Accused of the most barbaric massacres since the start of the revolt in Syria, the shabiha are feared militiamen and tools of a regime seeking to dissociate itself from atrocities, experts and activists say.
While there is no hard evidence of the involvement of these gunmen in the repression, United Nations officials have expressed “strong suspicions” about their role, notably in the Houla massacre that left 108 dead on May 25 and 26.
The regime of President Bashar al-Assad has denied any connection with the carnage, which it blames on “armed terrorist groups.”
“The shabiha are those who carry out the regime’s dirty work. The government can say ‘this is not me, I am not responsible’,” said Fabrice Balanche, director of the French Research Centre Gremmo.
“They provide cover for the regime when massacres are committed,” said Rami Abdel Rahman, head of the Syrian Observatory for Human Rights.
The word “shabiha” alone is enough to make people tremble. These men, often in plain clothes, are also accused of arbitrary arrests, summary executions and torture.
“I do not think the Damascus regime actually says ‘now is the time to commit massacres’,” said one analyst in Damascus on condition of anonymity.
“But for 15 months, the authorities have not only tolerated, but exploit the phenomenon of the shabiha, contributing greatly to the deterioration of the crisis.”
According to experts, this phenomenon is not unique to Syria, but has thrived in countries dominated by totalitarian regimes or experiencing unrest.
“It’s like death squads in Latin America. It is also a way to terrorise people,” said Balanche.
The word “shabiha” (from the Arabic “shabah,” which literally means “ghost”), dates to the 1980s when it referred to drug traffickers who sped through the port of Latakia in Mercedes cars and who, activists say, worked for the Assad clan’s personal circle.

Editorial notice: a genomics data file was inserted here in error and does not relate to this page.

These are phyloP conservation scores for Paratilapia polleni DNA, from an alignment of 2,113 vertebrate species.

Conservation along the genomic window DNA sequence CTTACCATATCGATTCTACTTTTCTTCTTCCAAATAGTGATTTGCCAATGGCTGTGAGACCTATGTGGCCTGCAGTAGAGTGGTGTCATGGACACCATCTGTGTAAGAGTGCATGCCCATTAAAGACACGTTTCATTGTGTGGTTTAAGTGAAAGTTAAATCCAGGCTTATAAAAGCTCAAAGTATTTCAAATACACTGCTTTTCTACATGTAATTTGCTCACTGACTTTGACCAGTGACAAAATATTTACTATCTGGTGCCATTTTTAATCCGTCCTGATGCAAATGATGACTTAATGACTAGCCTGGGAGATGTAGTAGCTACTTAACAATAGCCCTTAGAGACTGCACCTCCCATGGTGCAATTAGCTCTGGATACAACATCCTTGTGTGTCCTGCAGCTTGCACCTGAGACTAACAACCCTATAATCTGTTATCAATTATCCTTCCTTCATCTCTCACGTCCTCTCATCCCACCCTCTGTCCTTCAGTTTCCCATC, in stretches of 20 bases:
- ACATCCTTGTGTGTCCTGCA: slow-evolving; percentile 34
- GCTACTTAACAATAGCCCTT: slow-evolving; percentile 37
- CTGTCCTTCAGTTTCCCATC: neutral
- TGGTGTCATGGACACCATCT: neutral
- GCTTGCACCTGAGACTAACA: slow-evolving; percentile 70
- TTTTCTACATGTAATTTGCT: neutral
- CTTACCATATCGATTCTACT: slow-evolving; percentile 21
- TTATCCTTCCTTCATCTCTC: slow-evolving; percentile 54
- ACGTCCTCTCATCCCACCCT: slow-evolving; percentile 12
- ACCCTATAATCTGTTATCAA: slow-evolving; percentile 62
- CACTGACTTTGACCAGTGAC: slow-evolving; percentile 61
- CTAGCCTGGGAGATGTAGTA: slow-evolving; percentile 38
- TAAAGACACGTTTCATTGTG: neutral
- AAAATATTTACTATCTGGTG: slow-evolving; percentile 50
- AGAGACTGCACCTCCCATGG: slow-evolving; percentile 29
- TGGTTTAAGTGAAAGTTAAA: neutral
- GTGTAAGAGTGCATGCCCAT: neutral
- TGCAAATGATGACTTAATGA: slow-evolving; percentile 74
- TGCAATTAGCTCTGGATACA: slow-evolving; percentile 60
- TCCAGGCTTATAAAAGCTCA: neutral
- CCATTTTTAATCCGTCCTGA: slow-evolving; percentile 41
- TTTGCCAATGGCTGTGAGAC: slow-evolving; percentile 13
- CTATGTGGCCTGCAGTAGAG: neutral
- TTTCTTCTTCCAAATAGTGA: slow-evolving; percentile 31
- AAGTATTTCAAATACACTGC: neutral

They reappeared when the anti-regime revolt broke out in mid-March 2011, this time to quell protests.
Members of the militia are mostly “young, unemployed men from the suburbs who, given money and a Kalashnikov, feel they are all-powerful,” said Balanche.
According to Dany Hamwi, an activist in the central city of Hama, the regime uses the shabiha to spare the army from direct involvement in crimes and thus reduce the chance of mass desertions.
“An officer or soldier might refuse orders to kill, but a ‘shabih’ is loyal to the end,” he said.
A number of activist videos show men in civilian clothes, armed with sticks or Kalashnikov assault rifles, attacking protesters and chanting: “Shabiha for ever, for your eyes, Bashar!”
According to the Syrian Observatory, the number of shabiha is estimated at nearly 6,000, some of whom have been integrated into the security services.
By fighting for the regime, they are also battling for their own survival, in part because they are predominantly Alawites — the confession of the Assad clan — facing Sunni opponents, the majority religious community in the country.
Activists have accused Alawite shabiha from neighbouring villages of committing last month’s massacre in the small central Syrian Sunni farming community of Houla.
“These are the biggest supporters of the regime,” said Balanche. “And the Alawites are terrified of Sunni vengeance” if the regime falls.
According to activists, a Mafia mentality now prevails.
“The regime used to pay them wages. But with the economic crisis, it has given them the green light to plunder neighbourhoods,” said Omar Shakir, an activist in Homs.
Kidnappings and robberies have become commonplace in increasingly militant Aleppo, Syria’s second city.
“The ‘contract’ was: ‘You make sure there are no demonstrations, and in return, you do as you please’,” said the Damascus-based analyst, adding that “this has been a large factor in turning Aleppo against the regime.”
The risk, he said, is that the regime can no longer control “the Frankenstein that it alone has created.”